MC: How are your chartered secretaries equipped to deal with political influences that detract from good corporate governance?

LG: The chartered secretaries are equipped to deal with political influences that encourage good governance practices through good ethical behaviour and we encourage them to go by the book or rules.

MC: From your perspective, where is Zimbabwe in terms of corporate governance practice?

LG: Zimbabwe is improving, but we still have a long way to go in terms of corporate governance practice. It is quite unfortunate that the political and economic environment is not helping, but it’s actually perpetuating the culture of corruption as people seek shortest ways to strike deals. This includes paying middlemen and other means which are not ethical.

MC: What measures should be put in place to enhance good corporate governance in Zimbabwe?

LG: Corporate governance involves leadership. It therefore points to the fact that those in leadership positions, politics and business should shun corruption and bad corporate governance practices. Generally, the tone at the top influences what happens on the shop floor. The leaders should be consistent in applying corporate procedures in order to eliminate favouritism, nepotism and the other vices.

MC: What are the main challenges being faced in upholding corporate governance?

LG: The main challenges being faced in the country in upholding corporate governance mainly hinge on issues of policy. Policies can be put in place, even corporate codes and laws. However, the issue is on how they are implemented. As long as the leadership at both government and company level are not consistent and leading by example, the policies will remain good on paper, but with no effect.

MC: What are you doing as an institute to address policy gaps in Zimbabwe?

LG: To address the gaps that are left out by the policy in Zimbabwe, the institute has been at the forefront in fighting for good corporate governance. This is why we introduced the Excellence in Corporate Governance Awards. The institute also regularly runs corporate governance seminars around the country and has lectures at some universities to instil good governance principles at an early age.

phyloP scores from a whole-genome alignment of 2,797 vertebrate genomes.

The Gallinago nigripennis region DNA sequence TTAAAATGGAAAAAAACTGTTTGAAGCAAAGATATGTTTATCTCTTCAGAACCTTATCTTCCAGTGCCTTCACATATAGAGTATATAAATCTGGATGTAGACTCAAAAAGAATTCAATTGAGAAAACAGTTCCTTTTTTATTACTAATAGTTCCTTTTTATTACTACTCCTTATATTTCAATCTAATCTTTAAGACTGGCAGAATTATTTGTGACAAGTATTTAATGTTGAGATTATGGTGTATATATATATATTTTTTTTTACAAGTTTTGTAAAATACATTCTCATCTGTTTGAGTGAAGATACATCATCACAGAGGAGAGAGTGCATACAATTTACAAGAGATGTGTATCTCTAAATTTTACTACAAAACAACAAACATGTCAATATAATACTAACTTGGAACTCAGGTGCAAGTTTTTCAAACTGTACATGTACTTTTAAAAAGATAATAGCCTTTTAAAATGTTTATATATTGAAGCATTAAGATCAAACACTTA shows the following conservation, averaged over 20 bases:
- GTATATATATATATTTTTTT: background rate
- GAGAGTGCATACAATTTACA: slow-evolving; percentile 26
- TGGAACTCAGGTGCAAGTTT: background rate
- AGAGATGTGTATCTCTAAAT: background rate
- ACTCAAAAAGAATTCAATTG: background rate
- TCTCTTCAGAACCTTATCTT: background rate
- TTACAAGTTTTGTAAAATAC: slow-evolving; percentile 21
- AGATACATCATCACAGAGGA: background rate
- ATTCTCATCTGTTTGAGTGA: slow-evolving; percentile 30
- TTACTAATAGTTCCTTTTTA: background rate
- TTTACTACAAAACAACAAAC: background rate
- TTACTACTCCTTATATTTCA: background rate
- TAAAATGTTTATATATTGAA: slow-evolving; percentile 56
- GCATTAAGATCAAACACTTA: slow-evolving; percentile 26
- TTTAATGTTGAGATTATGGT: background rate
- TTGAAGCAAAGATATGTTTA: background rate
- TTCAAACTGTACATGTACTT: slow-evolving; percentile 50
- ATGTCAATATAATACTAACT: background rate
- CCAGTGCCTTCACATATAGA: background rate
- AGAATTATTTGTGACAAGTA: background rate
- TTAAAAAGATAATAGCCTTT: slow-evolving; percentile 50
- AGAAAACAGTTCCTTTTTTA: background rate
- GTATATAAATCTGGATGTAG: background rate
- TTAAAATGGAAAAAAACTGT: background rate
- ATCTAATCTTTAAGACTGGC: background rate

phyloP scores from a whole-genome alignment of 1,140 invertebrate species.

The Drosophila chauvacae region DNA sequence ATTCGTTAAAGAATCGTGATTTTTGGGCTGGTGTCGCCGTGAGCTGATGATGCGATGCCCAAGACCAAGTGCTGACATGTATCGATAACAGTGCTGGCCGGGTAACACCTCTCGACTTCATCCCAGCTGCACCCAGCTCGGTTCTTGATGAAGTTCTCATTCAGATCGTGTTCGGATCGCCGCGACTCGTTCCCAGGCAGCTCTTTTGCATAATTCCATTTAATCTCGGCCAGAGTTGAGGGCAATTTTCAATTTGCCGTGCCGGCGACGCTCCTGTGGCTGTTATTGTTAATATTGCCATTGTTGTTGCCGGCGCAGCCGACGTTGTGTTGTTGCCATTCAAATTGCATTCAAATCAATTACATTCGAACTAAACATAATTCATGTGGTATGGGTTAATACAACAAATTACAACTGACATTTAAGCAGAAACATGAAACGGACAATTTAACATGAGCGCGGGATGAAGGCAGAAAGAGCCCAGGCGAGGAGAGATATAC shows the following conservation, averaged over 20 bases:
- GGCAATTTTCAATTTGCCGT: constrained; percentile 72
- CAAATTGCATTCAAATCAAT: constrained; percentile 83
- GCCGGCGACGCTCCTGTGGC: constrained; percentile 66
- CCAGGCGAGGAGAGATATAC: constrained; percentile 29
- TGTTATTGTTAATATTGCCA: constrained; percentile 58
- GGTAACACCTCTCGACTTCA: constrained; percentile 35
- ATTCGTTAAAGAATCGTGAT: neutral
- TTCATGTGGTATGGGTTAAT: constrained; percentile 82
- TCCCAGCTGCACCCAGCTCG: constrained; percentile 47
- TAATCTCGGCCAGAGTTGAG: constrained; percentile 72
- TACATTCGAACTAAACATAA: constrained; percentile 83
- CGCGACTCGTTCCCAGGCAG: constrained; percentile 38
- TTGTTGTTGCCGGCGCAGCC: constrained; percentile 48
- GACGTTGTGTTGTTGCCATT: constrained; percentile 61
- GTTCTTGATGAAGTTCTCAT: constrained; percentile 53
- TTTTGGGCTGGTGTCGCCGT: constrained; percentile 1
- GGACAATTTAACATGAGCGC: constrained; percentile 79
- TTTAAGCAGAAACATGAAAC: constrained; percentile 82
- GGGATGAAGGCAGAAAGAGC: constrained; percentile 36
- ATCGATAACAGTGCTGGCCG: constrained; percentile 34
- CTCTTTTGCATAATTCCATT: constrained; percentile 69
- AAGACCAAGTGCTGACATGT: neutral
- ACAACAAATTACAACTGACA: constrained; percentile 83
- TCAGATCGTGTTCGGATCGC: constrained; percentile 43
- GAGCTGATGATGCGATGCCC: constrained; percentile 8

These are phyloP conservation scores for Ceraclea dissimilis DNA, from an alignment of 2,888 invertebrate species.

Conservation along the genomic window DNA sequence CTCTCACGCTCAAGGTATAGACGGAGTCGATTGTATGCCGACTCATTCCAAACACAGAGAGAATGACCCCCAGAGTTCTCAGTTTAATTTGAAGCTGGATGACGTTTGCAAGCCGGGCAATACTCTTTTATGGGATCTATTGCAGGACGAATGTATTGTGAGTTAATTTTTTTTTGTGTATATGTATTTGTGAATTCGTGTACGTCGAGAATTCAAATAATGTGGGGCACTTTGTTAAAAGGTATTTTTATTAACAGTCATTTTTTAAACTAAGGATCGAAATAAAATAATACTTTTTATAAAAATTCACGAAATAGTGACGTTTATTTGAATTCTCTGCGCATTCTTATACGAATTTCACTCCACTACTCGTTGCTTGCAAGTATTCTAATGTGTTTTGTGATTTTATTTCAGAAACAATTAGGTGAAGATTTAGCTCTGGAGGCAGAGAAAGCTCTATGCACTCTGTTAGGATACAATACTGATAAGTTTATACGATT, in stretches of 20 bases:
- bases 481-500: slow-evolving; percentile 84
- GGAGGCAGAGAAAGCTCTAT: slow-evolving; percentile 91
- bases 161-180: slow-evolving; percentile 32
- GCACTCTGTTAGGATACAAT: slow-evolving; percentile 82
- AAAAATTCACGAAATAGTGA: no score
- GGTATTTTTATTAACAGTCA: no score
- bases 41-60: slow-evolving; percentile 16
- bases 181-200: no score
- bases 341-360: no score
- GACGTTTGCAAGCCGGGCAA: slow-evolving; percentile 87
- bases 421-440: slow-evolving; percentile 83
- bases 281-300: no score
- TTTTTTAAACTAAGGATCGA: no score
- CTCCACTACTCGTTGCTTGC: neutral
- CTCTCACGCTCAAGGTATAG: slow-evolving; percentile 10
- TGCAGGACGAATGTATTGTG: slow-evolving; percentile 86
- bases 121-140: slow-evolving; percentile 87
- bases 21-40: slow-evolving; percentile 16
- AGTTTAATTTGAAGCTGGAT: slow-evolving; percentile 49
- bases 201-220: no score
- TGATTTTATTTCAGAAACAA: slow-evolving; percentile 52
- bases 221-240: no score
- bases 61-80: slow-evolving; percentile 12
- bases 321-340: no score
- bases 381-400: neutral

MC: Some commentators say the failure by local companies to adhere to good corporate governance practices is stifling efforts to attract fresh capital for retooling. Is there any truth in that?

LG: It is true that good capital is attracted by “good governance practices”. In this environment where most companies are looking for capital, it is necessary for the country and companies to practice good governance. This will enable us to attract investors.

MC: You have organised a Capital-Raising Conference. What do you seek to achieve and of what value is it to the economy?

LG: The Capital-Raising Conference is meant to bring together funders and those seeking funding. If our organisations are able to attract funding, then they will be able to start new projects or retool and produce goods at optimum levels, meaning that the country will be able to be competitive thus earn more foreign currency or reduce the need for forex as goods can be produced locally.